The baddest bully in my books, Damian Ruffino— is actually named after a real bully I encountered in middle school. I forget what his first name was, but his last name was definitely Ruffino. He was one of those kids that was twice as big as the other kids, probably had facial hair as a baby…I remember he had the name RUFFINO on the back of the football jersey he’d always wear. He was just one of many. He never really did anything but make fun of me or threaten me. Anyway, in the first chapter of the first Heck book, Milton—the main character—has these horrible memories of his encounters with Damian flash into his mind just before his—SPOILER—death! While these scenes weren’t anything that happened to me, per se, they captured the feeling I would have of basically being “hunted” at school. Avoiding someone as if they carried the bully-bonic plague!
And, I have to say, adults weren’t much help at the time. At least not for me. I remember in middle school we had a PE coach for a while, his name was—get this—Tiny. And, of course, he wasn’t. One of those nicknames that bullies adopt to basically dare you to say something, I’m sure. Anyway, my friend Guy Himber and I were trying our best to play football despite our utter non-interest and complete lack of skill, and the boys who basically lived to play football as an excuse to hit each other would always plow into us with undisguised glee. So, I had headgear—of course—and after one particularly vicious play, Guy and I were pretty banged up and were either crying or were on the verge of crying, and I recall vividly Tiny, surrounded by a pack of snickering boys, just laughing at us. An adult not only thinking that it was fine for some boys to physically abuse others, but openly condoning, even celebrating it. That really pissed me off. I mean, what an awful, awful person. I’m sure there is an open position in Heck just waiting for Coach Tiny!
So that’s pretty much the fuel that feeds my Heck: Where the Bad Kids Go series. It was basically my middle school experience…a living Heck, though none of my teachers had hooves and horns, at least to the best of my knowledge. So, as irony has it, my book series often sends me back to school to do readings and workshops. My bowels still turn to jelly when walking down those shiny, institutionalized floors, hearing the exploding heart-attack bell, and swimming upstream through halls of impulse-control-challenged pre-teens. Maybe it’s a form of therapy. But it still feels like, inside, there is that nervous little kid with the headgear, wearing bellbottom cords and a Star Wars T-shirt, just trying to get through his day with as little fuss as possible. And I’m sure it is exponentially worse for kids today.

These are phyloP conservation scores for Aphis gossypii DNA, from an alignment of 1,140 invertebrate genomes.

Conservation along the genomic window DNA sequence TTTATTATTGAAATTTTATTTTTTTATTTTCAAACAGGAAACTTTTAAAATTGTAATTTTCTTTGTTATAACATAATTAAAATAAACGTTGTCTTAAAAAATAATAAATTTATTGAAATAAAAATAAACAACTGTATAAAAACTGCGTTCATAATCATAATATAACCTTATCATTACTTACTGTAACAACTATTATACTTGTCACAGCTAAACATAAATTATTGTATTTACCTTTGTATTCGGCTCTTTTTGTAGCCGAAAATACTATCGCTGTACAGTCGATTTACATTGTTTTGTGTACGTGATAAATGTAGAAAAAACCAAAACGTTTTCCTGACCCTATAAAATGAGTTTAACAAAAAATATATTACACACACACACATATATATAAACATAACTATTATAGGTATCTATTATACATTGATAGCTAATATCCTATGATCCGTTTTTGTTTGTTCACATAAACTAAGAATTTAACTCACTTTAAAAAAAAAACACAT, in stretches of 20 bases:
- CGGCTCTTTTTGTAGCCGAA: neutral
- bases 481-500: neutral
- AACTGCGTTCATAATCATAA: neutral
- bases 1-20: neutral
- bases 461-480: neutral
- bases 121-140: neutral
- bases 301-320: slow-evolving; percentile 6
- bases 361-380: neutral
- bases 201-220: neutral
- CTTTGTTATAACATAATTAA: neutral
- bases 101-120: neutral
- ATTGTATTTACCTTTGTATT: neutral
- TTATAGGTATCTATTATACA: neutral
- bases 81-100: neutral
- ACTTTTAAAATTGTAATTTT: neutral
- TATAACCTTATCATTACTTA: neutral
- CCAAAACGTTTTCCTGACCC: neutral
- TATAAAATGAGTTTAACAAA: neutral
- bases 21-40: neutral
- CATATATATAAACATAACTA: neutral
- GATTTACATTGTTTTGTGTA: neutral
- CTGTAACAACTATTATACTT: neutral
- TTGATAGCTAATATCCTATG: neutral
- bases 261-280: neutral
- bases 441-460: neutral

Being an adolescent is hard. Harder now than ever, actually. Especially with all of the adult tools nowadays that only kids have the disposable time to completely utilize for evil. The key to it all is perspective. Now, in retrospect, I know that that time was fleeting. Transitory. But a blip. Sure, it was awful at times, but now I know that it was just a patch of bad road. At the time, though, it seemed impossibly deep and impassably terrible. And it’s really hard to convince someone with no perspective to have perspective.
But does get better, as they say.
Just remember: A bully is basically no different than their victim, only he or she tends to keep their bruises on the inside. A bully is really only beating him or herself up……only you’re the one doubled over in agony, scrambling for your broken glasses and your shattered dignity. No joke (In fact, you should never joke with a bully, as they always finish up with a strong punch-line). Bullies are always on the prowl for a quick and dirty fight. It’s best to leave them to simmer solo in their own beastly juices. Trying to win is the surest way to lose. The battle they’re fighting isn’t with you. It’s with themselves. You’d just get in the way…